Volunteers convert high school gym into church every weekend

On school days, the Walker High gym echoes with students, but on Sunday mornings, it rocks.

Each Saturday, an army of volunteers transforms the gym into a sanctuary for Bethany Church’s newest location.

One of the state’s largest nondenominational churches with attendance of about 10,000, Bethany expanded Feb. 9 to Livingston Parish, where nearly 1,000 area residents worship in two Sunday morning services.

The church has established campuses in Baker and South Baton Rouge.

But before services can happen on Sunday in Walker, teams of volunteers show up Saturday to roll out a floor covering, hang up a black curtain around the basketball court, set up a stage and 500 padded folding chairs and hook up a state-of-the-art sound system. An arena-style girder rack frames the stage with a light system and a large screen displays video beamed from Bethany’s other campuses.

The volunteers, about 150 in all, also turn the cafeteria into a worship area for students while a nearby wing of classrooms is transformed into a baby and children’s area complete with crawler-safe floor mats; kid-sized tables and chairs; and a bar-coded security system to match children with parents.

On Sunday afternoon, the church’s equipment is stored away in shipping containers and everything is returned to school-ready condition for Monday classes.

“We had a lot of families driving from here to our South Campus, so instead of having them drive to Baton Rouge we decided to have a campus here,” says Bethany’s senior Pastor Jonathan Stockstill during a recent Sunday visit, his first to the new Livingston campus. “We have about 800 of our current congregation here and a lot of visitors and new people as well.”

Cameron and Melissa Wiggins are co-pastors of the Livingston campus. Melissa is Jonathan Stockstill’s younger sister. Their brother, James Stockstill, is the campus worship leader.

“We have a lot of young families with young kids,” says Cameron Wiggins. “We’re praying about growing the church and looking for land to build in the future.”

A church of any size, especially one the size of Bethany, needs a well-organized system of volunteers.

“Without volunteers nothing would get done,” Melissa Wiggins says. “They rotate in teams so they can worship every other week.”

Dennis Brinegar lives in Denham Springs, and had been driving to the South Campus in Baton Rouge for six years. He volunteers in several areas.

“To me this is the best church in Livingston Parish,” he says. “If you want to find Christ — this is the place.”

Brett Duplessis, lives in French Settlement and serves on a security team.

“Six years ago my wife and I had a list of churches we wanted to visit, and visited Bethany South and never visited anywhere else,” Duplessis says. “This is our home church.”

School and church separation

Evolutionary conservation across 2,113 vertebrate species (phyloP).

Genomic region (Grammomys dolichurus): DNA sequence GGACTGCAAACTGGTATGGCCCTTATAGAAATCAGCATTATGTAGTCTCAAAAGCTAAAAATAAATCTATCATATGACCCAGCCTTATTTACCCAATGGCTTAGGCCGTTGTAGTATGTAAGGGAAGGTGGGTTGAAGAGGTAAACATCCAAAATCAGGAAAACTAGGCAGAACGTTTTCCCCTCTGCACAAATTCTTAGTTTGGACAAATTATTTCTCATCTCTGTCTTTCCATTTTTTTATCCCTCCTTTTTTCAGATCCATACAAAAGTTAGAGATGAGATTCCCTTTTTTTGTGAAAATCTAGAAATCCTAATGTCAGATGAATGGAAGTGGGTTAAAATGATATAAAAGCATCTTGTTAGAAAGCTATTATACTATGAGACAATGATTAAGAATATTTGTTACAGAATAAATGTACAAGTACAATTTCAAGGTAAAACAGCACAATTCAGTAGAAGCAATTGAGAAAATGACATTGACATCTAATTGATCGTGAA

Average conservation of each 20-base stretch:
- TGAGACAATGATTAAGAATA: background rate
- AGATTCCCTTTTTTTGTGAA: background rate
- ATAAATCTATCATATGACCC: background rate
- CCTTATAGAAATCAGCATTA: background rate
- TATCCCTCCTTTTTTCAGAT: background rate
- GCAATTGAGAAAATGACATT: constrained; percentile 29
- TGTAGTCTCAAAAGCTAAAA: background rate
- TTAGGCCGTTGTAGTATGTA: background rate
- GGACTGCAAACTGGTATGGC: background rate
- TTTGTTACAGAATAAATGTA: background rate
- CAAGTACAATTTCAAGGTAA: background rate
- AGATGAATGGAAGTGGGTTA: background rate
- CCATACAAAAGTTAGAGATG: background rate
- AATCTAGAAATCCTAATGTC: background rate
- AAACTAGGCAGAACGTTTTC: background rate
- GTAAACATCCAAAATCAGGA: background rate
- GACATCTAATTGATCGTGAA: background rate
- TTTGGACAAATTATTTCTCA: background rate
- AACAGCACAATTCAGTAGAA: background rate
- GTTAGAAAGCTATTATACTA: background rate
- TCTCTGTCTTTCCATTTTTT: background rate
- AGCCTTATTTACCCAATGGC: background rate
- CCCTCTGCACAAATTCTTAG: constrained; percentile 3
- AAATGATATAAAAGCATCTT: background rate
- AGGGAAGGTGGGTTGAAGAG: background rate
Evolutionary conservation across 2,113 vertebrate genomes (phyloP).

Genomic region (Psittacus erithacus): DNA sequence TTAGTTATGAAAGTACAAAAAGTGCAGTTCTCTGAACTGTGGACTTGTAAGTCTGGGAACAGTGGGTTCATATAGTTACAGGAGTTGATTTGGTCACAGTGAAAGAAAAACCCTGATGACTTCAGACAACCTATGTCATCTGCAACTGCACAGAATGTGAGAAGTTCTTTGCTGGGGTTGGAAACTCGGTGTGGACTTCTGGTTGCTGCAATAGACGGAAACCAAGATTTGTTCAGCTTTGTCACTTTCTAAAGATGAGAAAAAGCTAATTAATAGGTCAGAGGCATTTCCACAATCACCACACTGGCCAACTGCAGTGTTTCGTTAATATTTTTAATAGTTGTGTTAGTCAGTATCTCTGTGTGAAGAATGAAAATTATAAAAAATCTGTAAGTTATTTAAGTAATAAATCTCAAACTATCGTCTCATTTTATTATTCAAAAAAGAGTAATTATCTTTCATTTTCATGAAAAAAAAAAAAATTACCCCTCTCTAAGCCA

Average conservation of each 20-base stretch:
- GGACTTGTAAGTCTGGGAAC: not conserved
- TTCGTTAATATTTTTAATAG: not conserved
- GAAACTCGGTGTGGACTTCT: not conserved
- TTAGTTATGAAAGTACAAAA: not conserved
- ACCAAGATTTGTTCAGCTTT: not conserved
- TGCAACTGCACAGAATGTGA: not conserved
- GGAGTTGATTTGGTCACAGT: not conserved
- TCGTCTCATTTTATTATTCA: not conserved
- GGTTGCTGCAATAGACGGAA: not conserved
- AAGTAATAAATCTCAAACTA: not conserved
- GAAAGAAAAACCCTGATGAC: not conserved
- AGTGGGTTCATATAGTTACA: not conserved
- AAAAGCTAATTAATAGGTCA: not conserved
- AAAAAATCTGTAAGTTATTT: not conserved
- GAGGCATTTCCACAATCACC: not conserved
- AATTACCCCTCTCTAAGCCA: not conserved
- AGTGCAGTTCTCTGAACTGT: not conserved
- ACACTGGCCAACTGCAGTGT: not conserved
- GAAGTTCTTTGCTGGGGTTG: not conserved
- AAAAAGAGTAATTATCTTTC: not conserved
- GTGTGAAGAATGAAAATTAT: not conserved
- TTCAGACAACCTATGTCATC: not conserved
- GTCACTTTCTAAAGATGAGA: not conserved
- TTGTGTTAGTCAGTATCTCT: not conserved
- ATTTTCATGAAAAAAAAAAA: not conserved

While some critics may disapprove of church services in a public school, it’s not that uncommon, and Bethany has the school board and superintendent’s approval.

“We’re following all policy and state law and federal law,” says Superintendent John Watson. “A facilities-use agreement the board has is in place, and they have provided some in-kind donations as far as facilities improvement.”

Those improvements include a commercial air conditioning system Bethany installed in the gym and the renovation of some restrooms, says Jonathan Stockstill. “We have a great relationship with the district. It’s like any other religious group that wanted to utilize the facilities on the weekend.”

Happy visitors

After the service, Tina Snyder, of Denham Springs, and her 13-year-old daughter, Emmily, and Tina’s sister, Dawn Easley, who just moved here from Pennsylvania, were taking photos in front of a Bethany Church banner.

Tina Snyder says she and Emmily had commuted to the South Campus, but this was their first visit here. It was also Easley’s first visit.

“When I was in Bethlehem (Pa.) I attended a Roman Catholic Church. It was very structured,” Easley says. “This was awesome. I loved it. I prayed and I felt good and I felt free and I was alive. It was beautiful.”

“It was fun. It was, like, so upbeat,” adds Emmily Snyder. “It was very heartwarming.”

“I think it was great,” says Tina Snyder. “I’ve always loved the Stockstills. They have a way of preaching to your heart and just knowing what you need to hear. It’s moving and inspirational.”

A family ministry

Bethany was founded 50 years ago in the Baker home of Roy Stockstill and steadily grew into a major church in the Baker area. Roy passed the mantle to his son, Larry, in 1983 and the ministry exploded with growth. Larry turned the ministry over to his son, Jonathan, two years ago and now oversees a successful ministry planting hundreds of house churches around the world.

Larry Stockstill and wife Melanie have six grown children, and all of them are in the ministry.

Jonathan Stockstill’s wife and co-pastor, Angie, oversees pre-kindergarten through 12th grade Bethany School and the new Bethany College.

Another son, Jared Stockstill, is head of Bethany’s support staff while youngest son, Jason, attends a Bible college in Dallas and oldest son, Joel, a youth evangelist also in Dallas, is awaiting a kidney transplant.